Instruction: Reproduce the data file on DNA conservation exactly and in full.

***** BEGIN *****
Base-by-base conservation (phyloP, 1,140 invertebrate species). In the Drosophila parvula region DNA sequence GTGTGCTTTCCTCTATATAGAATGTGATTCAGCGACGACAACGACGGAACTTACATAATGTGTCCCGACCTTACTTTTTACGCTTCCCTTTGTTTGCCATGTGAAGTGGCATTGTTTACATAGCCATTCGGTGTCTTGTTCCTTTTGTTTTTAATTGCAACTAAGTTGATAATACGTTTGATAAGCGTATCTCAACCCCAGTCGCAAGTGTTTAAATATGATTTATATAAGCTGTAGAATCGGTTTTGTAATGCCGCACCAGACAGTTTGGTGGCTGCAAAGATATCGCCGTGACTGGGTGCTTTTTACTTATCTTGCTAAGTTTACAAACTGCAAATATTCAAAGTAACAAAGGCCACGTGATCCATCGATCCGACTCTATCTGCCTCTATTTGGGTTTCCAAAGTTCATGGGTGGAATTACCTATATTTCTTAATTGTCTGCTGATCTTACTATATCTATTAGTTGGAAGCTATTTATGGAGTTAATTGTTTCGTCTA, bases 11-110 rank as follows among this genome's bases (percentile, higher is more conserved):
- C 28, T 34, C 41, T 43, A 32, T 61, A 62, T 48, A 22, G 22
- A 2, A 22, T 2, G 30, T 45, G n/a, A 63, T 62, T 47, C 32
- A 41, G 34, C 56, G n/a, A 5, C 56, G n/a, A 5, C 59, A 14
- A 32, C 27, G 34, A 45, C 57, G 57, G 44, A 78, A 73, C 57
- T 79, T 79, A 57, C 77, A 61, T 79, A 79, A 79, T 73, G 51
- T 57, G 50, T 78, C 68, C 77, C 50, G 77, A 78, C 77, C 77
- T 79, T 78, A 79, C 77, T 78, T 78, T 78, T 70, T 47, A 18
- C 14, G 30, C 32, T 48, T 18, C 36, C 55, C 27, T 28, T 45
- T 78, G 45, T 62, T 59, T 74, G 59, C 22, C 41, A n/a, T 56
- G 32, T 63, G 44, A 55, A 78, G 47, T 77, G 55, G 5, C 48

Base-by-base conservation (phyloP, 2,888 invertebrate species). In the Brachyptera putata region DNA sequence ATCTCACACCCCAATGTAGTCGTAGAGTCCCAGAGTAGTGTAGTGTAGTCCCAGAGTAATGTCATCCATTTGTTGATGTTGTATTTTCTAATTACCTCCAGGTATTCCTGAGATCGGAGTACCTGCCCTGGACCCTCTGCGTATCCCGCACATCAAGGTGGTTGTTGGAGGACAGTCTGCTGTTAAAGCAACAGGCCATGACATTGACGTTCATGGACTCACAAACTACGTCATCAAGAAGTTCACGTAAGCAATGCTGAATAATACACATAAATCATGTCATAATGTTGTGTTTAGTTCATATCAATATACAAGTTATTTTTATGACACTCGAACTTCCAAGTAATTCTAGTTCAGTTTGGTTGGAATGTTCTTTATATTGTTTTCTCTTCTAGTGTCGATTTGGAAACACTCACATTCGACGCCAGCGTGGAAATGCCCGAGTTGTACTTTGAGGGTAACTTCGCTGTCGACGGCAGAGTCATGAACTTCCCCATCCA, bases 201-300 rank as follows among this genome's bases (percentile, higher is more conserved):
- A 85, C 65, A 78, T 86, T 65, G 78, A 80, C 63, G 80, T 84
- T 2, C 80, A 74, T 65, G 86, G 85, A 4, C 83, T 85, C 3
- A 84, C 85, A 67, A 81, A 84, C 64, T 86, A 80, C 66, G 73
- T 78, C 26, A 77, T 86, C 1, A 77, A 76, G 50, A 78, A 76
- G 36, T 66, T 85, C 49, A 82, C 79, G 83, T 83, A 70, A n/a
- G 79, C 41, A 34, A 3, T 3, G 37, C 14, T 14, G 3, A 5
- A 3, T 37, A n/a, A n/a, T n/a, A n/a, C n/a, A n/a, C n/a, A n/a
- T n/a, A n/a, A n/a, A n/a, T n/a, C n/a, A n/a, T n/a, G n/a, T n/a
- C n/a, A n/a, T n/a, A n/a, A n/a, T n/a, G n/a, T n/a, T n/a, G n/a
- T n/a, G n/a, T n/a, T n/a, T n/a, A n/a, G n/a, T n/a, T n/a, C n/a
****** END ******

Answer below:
Base-by-base conservation (phyloP, 1,140 invertebrate species). In the Drosophila parvula region DNA sequence GTGTGCTTTCCTCTATATAGAATGTGATTCAGCGACGACAACGACGGAACTTACATAATGTGTCCCGACCTTACTTTTTACGCTTCCCTTTGTTTGCCATGTGAAGTGGCATTGTTTACATAGCCATTCGGTGTCTTGTTCCTTTTGTTTTTAATTGCAACTAAGTTGATAATACGTTTGATAAGCGTATCTCAACCCCAGTCGCAAGTGTTTAAATATGATTTATATAAGCTGTAGAATCGGTTTTGTAATGCCGCACCAGACAGTTTGGTGGCTGCAAAGATATCGCCGTGACTGGGTGCTTTTTACTTATCTTGCTAAGTTTACAAACTGCAAATATTCAAAGTAACAAAGGCCACGTGATCCATCGATCCGACTCTATCTGCCTCTATTTGGGTTTCCAAAGTTCATGGGTGGAATTACCTATATTTCTTAATTGTCTGCTGATCTTACTATATCTATTAGTTGGAAGCTATTTATGGAGTTAATTGTTTCGTCTA, bases 11-110 rank as follows among this genome's bases (percentile, higher is more conserved):
- C 28, T 34, C 41, T 43, A 32, T 61, A 62, T 48, A 22, G 22
- A 2, A 22, T 2, G 30, T 45, G n/a, A 63, T 62, T 47, C 32
- A 41, G 34, C 56, G n/a, A 5, C 56, G n/a, A 5, C 59, A 14
- A 32, C 27, G 34, A 45, C 57, G 57, G 44, A 78, A 73, C 57
- T 79, T 79, A 57, C 77, A 61, T 79, A 79, A 79, T 73, G 51
- T 57, G 50, T 78, C 68, C 77, C 50, G 77, A 78, C 77, C 77
- T 79, T 78, A 79, C 77, T 78, T 78, T 78, T 70, T 47, A 18
- C 14, G 30, C 32, T 48, T 18, C 36, C 55, C 27, T 28, T 45
- T 78, G 45, T 62, T 59, T 74, G 59, C 22, C 41, A n/a, T 56
- G 32, T 63, G 44, A 55, A 78, G 47, T 77, G 55, G 5, C 48

Base-by-base conservation (phyloP, 2,888 invertebrate species). In the Brachyptera putata region DNA sequence ATCTCACACCCCAATGTAGTCGTAGAGTCCCAGAGTAGTGTAGTGTAGTCCCAGAGTAATGTCATCCATTTGTTGATGTTGTATTTTCTAATTACCTCCAGGTATTCCTGAGATCGGAGTACCTGCCCTGGACCCTCTGCGTATCCCGCACATCAAGGTGGTTGTTGGAGGACAGTCTGCTGTTAAAGCAACAGGCCATGACATTGACGTTCATGGACTCACAAACTACGTCATCAAGAAGTTCACGTAAGCAATGCTGAATAATACACATAAATCATGTCATAATGTTGTGTTTAGTTCATATCAATATACAAGTTATTTTTATGACACTCGAACTTCCAAGTAATTCTAGTTCAGTTTGGTTGGAATGTTCTTTATATTGTTTTCTCTTCTAGTGTCGATTTGGAAACACTCACATTCGACGCCAGCGTGGAAATGCCCGAGTTGTACTTTGAGGGTAACTTCGCTGTCGACGGCAGAGTCATGAACTTCCCCATCCA, bases 201-300 rank as follows among this genome's bases (percentile, higher is more conserved):
- A 85, C 65, A 78, T 86, T 65, G 78, A 80, C 63, G 80, T 84
- T 2, C 80, A 74, T 65, G 86, G 85, A 4, C 83, T 85, C 3
- A 84, C 85, A 67, A 81, A 84, C 64, T 86, A 80, C 66, G 73
- T 78, C 26, A 77, T 86, C 1, A 77, A 76, G 50, A 78, A 76
- G 36, T 66, T 85, C 49, A 82, C 79, G 83, T 83, A 70, A n/a
- G 79, C 41, A 34, A 3, T 3, G 37, C 14, T 14, G 3, A 5
- A 3, T 37, A n/a, A n/a, T n/a, A n/a, C n/a, A n/a, C n/a, A n/a
- T n/a, A n/a, A n/a, A n/a, T n/a, C n/a, A n/a, T n/a, G n/a, T n/a
- C n/a, A n/a, T n/a, A n/a, A n/a, T n/a, G n/a, T n/a, T n/a, G n/a
- T n/a, G n/a, T n/a, T n/a, T n/a, A n/a, G n/a, T n/a, T n/a, C n/a